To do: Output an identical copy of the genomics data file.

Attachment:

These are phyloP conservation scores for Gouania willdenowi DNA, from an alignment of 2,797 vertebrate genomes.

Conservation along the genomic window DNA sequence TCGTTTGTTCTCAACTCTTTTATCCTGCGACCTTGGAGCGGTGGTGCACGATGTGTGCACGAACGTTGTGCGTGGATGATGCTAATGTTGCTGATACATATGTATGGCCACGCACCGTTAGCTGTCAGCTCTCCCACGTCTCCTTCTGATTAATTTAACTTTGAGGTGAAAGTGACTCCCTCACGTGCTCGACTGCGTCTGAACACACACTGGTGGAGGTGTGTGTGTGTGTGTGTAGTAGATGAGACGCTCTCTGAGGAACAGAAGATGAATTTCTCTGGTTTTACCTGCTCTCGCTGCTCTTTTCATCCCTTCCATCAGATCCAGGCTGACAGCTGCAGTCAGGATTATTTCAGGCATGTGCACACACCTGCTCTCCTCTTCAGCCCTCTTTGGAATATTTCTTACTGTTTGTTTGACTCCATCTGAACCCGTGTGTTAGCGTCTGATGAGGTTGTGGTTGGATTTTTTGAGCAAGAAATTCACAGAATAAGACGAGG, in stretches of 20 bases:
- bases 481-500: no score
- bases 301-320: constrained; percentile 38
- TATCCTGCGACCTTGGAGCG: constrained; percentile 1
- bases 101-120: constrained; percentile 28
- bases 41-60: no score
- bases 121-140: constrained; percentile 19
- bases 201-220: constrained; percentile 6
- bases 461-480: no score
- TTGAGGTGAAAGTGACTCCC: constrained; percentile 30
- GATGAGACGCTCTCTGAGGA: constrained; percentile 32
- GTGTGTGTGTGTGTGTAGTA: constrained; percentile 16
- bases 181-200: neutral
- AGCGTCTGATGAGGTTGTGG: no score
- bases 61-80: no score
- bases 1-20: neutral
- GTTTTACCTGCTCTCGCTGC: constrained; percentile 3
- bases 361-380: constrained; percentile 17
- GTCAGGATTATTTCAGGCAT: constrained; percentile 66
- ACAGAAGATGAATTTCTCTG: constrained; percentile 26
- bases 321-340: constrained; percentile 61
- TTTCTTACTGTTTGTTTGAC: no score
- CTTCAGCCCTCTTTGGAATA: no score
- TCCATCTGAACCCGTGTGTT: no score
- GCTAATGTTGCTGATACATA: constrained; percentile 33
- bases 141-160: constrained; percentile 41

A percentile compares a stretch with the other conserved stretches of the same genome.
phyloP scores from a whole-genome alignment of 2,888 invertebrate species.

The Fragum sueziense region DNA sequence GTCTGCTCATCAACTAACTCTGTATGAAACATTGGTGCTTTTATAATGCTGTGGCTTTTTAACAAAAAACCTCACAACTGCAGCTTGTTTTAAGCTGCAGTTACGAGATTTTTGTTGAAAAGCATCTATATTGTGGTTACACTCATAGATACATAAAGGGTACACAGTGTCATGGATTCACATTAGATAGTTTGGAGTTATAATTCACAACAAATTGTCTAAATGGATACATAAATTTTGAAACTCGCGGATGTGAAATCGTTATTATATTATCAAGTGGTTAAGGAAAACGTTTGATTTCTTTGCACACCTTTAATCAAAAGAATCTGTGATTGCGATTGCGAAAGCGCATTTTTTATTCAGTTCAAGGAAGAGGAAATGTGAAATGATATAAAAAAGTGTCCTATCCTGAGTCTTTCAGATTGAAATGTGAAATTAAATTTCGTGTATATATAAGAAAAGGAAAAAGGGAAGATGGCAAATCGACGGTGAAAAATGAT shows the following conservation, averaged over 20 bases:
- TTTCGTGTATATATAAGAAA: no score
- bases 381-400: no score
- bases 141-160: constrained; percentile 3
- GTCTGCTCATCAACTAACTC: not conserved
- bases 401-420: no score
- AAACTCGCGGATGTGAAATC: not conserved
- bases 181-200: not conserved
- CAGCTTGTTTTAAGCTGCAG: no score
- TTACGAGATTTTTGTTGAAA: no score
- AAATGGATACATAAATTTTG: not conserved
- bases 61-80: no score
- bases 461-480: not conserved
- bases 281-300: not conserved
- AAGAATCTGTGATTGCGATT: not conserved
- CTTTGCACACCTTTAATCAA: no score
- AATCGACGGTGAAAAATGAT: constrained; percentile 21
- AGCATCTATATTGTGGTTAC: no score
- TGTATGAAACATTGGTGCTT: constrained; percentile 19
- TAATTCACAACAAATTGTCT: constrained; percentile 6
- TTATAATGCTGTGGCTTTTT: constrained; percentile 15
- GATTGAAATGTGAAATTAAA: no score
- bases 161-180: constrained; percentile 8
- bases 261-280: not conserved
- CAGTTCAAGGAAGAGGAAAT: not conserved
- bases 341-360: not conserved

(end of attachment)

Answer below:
These are phyloP conservation scores for Gouania willdenowi DNA, from an alignment of 2,797 vertebrate genomes.

Conservation along the genomic window DNA sequence TCGTTTGTTCTCAACTCTTTTATCCTGCGACCTTGGAGCGGTGGTGCACGATGTGTGCACGAACGTTGTGCGTGGATGATGCTAATGTTGCTGATACATATGTATGGCCACGCACCGTTAGCTGTCAGCTCTCCCACGTCTCCTTCTGATTAATTTAACTTTGAGGTGAAAGTGACTCCCTCACGTGCTCGACTGCGTCTGAACACACACTGGTGGAGGTGTGTGTGTGTGTGTGTAGTAGATGAGACGCTCTCTGAGGAACAGAAGATGAATTTCTCTGGTTTTACCTGCTCTCGCTGCTCTTTTCATCCCTTCCATCAGATCCAGGCTGACAGCTGCAGTCAGGATTATTTCAGGCATGTGCACACACCTGCTCTCCTCTTCAGCCCTCTTTGGAATATTTCTTACTGTTTGTTTGACTCCATCTGAACCCGTGTGTTAGCGTCTGATGAGGTTGTGGTTGGATTTTTTGAGCAAGAAATTCACAGAATAAGACGAGG, in stretches of 20 bases:
- bases 481-500: no score
- bases 301-320: constrained; percentile 38
- TATCCTGCGACCTTGGAGCG: constrained; percentile 1
- bases 101-120: constrained; percentile 28
- bases 41-60: no score
- bases 121-140: constrained; percentile 19
- bases 201-220: constrained; percentile 6
- bases 461-480: no score
- TTGAGGTGAAAGTGACTCCC: constrained; percentile 30
- GATGAGACGCTCTCTGAGGA: constrained; percentile 32
- GTGTGTGTGTGTGTGTAGTA: constrained; percentile 16
- bases 181-200: neutral
- AGCGTCTGATGAGGTTGTGG: no score
- bases 61-80: no score
- bases 1-20: neutral
- GTTTTACCTGCTCTCGCTGC: constrained; percentile 3
- bases 361-380: constrained; percentile 17
- GTCAGGATTATTTCAGGCAT: constrained; percentile 66
- ACAGAAGATGAATTTCTCTG: constrained; percentile 26
- bases 321-340: constrained; percentile 61
- TTTCTTACTGTTTGTTTGAC: no score
- CTTCAGCCCTCTTTGGAATA: no score
- TCCATCTGAACCCGTGTGTT: no score
- GCTAATGTTGCTGATACATA: constrained; percentile 33
- bases 141-160: constrained; percentile 41

A percentile compares a stretch with the other conserved stretches of the same genome.
phyloP scores from a whole-genome alignment of 2,888 invertebrate species.

The Fragum sueziense region DNA sequence GTCTGCTCATCAACTAACTCTGTATGAAACATTGGTGCTTTTATAATGCTGTGGCTTTTTAACAAAAAACCTCACAACTGCAGCTTGTTTTAAGCTGCAGTTACGAGATTTTTGTTGAAAAGCATCTATATTGTGGTTACACTCATAGATACATAAAGGGTACACAGTGTCATGGATTCACATTAGATAGTTTGGAGTTATAATTCACAACAAATTGTCTAAATGGATACATAAATTTTGAAACTCGCGGATGTGAAATCGTTATTATATTATCAAGTGGTTAAGGAAAACGTTTGATTTCTTTGCACACCTTTAATCAAAAGAATCTGTGATTGCGATTGCGAAAGCGCATTTTTTATTCAGTTCAAGGAAGAGGAAATGTGAAATGATATAAAAAAGTGTCCTATCCTGAGTCTTTCAGATTGAAATGTGAAATTAAATTTCGTGTATATATAAGAAAAGGAAAAAGGGAAGATGGCAAATCGACGGTGAAAAATGAT shows the following conservation, averaged over 20 bases:
- TTTCGTGTATATATAAGAAA: no score
- bases 381-400: no score
- bases 141-160: constrained; percentile 3
- GTCTGCTCATCAACTAACTC: not conserved
- bases 401-420: no score
- AAACTCGCGGATGTGAAATC: not conserved
- bases 181-200: not conserved
- CAGCTTGTTTTAAGCTGCAG: no score
- TTACGAGATTTTTGTTGAAA: no score
- AAATGGATACATAAATTTTG: not conserved
- bases 61-80: no score
- bases 461-480: not conserved
- bases 281-300: not conserved
- AAGAATCTGTGATTGCGATT: not conserved
- CTTTGCACACCTTTAATCAA: no score
- AATCGACGGTGAAAAATGAT: constrained; percentile 21
- AGCATCTATATTGTGGTTAC: no score
- TGTATGAAACATTGGTGCTT: constrained; percentile 19
- TAATTCACAACAAATTGTCT: constrained; percentile 6
- TTATAATGCTGTGGCTTTTT: constrained; percentile 15
- GATTGAAATGTGAAATTAAA: no score
- bases 161-180: constrained; percentile 8
- bases 261-280: not conserved
- CAGTTCAAGGAAGAGGAAAT: not conserved
- bases 341-360: not conserved